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Celestial Mechanics and Estimating the Termination of the Holocene
  • John Parmentola
John Parmentola
The RAND Corporation

Corresponding Author:johnparmentola@gmail.com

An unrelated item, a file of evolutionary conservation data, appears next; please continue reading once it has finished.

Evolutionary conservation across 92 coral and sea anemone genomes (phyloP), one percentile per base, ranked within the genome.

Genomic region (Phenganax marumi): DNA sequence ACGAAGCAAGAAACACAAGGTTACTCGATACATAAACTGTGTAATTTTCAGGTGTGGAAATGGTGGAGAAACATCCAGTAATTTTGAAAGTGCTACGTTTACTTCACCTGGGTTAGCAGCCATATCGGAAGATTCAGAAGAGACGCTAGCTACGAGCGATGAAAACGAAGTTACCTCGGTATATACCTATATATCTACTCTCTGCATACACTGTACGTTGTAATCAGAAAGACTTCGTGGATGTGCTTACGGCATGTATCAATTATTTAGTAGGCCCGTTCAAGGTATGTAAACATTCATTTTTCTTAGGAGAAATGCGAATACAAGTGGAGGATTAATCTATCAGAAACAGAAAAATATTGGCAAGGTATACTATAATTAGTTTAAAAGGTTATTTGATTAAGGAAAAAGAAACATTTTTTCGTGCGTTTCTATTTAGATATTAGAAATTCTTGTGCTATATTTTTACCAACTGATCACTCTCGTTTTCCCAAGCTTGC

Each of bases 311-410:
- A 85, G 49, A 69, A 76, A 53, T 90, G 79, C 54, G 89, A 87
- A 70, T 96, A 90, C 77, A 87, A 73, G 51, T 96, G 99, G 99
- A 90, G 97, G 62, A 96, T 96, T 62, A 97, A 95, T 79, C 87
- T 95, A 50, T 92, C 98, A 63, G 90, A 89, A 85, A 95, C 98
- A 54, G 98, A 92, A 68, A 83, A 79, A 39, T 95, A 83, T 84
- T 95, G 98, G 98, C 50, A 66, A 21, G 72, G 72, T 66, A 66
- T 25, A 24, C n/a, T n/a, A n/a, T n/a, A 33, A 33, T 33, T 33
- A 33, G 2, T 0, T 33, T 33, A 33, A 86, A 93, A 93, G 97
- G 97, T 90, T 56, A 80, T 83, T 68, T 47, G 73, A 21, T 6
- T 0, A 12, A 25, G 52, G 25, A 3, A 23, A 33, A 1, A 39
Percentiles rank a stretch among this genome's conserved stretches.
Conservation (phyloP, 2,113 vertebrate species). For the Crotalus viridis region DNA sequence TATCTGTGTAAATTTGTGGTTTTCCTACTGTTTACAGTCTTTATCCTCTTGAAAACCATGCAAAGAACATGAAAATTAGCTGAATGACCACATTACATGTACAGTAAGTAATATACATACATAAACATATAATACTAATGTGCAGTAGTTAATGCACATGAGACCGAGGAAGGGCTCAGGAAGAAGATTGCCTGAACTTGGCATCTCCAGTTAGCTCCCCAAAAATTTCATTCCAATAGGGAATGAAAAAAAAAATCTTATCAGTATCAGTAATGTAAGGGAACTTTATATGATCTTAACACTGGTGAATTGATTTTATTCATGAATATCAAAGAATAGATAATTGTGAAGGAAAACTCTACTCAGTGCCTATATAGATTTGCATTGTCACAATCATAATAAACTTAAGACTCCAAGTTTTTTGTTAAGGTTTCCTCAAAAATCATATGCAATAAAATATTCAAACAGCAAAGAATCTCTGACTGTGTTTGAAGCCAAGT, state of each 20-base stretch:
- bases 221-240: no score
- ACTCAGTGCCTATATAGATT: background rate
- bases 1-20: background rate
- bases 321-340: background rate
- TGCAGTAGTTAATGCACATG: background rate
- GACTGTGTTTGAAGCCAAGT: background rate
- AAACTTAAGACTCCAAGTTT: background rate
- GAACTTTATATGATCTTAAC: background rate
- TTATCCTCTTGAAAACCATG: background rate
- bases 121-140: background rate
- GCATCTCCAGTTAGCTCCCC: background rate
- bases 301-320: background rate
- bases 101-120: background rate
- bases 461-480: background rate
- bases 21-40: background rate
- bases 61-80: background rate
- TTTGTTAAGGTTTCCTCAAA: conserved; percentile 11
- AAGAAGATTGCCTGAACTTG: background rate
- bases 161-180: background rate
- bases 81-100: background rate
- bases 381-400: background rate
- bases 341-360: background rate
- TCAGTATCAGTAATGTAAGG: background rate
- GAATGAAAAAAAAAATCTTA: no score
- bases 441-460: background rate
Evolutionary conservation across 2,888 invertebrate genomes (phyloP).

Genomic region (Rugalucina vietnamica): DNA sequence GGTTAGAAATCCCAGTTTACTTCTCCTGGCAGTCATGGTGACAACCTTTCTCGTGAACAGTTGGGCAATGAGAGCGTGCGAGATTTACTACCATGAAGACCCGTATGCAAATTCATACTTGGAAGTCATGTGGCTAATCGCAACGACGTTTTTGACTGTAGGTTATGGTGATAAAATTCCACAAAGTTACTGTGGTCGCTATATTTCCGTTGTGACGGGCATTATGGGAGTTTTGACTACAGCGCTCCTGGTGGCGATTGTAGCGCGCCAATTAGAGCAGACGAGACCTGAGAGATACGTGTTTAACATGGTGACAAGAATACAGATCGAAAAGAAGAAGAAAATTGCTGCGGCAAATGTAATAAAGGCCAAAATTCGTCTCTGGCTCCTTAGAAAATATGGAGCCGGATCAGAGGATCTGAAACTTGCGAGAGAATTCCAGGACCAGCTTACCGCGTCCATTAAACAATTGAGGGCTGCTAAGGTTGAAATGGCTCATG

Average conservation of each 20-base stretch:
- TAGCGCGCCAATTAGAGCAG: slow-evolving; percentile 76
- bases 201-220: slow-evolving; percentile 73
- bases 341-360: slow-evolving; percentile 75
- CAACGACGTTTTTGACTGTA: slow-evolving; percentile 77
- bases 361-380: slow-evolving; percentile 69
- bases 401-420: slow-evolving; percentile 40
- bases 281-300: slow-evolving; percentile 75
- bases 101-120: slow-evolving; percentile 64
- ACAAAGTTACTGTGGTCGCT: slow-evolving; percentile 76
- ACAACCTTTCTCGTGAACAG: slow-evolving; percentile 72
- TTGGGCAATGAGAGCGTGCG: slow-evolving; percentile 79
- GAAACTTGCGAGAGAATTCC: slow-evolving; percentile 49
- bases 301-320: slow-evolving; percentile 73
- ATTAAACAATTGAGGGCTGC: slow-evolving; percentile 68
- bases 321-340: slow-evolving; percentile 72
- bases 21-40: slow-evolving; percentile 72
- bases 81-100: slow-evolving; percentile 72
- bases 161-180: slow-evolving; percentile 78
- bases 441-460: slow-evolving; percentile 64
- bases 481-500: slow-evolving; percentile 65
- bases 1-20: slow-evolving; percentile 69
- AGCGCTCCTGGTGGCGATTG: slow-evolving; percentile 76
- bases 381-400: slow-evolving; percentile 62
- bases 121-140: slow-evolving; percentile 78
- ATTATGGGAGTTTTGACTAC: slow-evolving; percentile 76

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This paper addresses several issues concerning Milankovitch Theory and its relationship to paleoclimate data over the last 800,000 years. A model is presented that deconvolutes the precession index (precession modulated by the eccentricity) and the obliquity contributions to the percentage change between successive mean-daily-insolation minima and maxima. The sum of these contributions is in close agreement with the corresponding benchmark calculation of J. Laskar et al. The model predictions indicate that the precession index contribution dominates such insolation changes, and its time-dependent behavior correlates with the occurrence of interglacial and glacial periods and temperature trends during these periods. Best fit curves to the separate contributions appear as quasiperiodic waves that correlate with interglacial initiations and terminations through their constructive and destructive interference. However, a comparison of model predictions with the EPICA Dome C (EDC) data indicates delayed inceptions for Marine Isotope Stages 18d and 13c, which have also been noted by Parrenin et al. through a comparison of LR04 benthic 18O and EDC ice core datasets. Finally, the model enables the classification of interglacial periods into two distinct types that approximately account for their durations. This classification also enables a low-resolution estimation of the Holocene termination based solely on celestial mechanical forcing.